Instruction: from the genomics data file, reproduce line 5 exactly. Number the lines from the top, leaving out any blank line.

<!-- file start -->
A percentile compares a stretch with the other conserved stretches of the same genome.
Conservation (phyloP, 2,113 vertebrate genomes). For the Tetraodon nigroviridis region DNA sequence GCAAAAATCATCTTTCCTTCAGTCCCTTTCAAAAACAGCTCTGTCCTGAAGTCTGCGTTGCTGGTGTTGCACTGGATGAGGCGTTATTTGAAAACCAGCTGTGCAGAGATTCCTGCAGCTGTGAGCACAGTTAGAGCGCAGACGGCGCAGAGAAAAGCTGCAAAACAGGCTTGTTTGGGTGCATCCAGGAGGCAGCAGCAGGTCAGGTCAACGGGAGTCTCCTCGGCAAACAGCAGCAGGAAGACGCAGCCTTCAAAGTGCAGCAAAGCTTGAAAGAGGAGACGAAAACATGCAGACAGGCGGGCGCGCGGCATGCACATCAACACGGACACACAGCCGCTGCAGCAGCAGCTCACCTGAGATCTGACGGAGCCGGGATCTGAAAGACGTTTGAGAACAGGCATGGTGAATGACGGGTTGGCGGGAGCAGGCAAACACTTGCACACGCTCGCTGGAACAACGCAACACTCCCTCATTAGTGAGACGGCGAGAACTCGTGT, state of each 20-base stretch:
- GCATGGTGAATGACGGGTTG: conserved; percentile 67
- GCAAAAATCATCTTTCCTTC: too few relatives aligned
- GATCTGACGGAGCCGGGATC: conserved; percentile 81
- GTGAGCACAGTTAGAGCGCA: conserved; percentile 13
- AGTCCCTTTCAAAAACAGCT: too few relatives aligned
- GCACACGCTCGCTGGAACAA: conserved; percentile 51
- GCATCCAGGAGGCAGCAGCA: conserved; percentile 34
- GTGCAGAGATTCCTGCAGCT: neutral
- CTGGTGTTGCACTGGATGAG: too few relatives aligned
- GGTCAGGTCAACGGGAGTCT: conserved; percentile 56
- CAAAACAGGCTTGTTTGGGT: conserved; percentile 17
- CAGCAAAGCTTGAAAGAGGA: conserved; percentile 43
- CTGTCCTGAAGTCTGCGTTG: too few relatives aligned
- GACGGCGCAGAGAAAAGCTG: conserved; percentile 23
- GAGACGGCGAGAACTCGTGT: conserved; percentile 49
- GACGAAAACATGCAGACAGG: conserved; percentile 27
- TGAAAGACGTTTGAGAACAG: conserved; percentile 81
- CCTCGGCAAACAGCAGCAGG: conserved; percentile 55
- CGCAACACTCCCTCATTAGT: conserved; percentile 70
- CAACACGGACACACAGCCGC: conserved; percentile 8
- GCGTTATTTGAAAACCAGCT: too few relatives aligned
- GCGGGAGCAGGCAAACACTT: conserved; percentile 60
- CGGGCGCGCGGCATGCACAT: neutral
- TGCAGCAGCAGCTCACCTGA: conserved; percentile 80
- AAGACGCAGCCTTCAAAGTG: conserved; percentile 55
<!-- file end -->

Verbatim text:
- GATCTGACGGAGCCGGGATC: conserved; percentile 81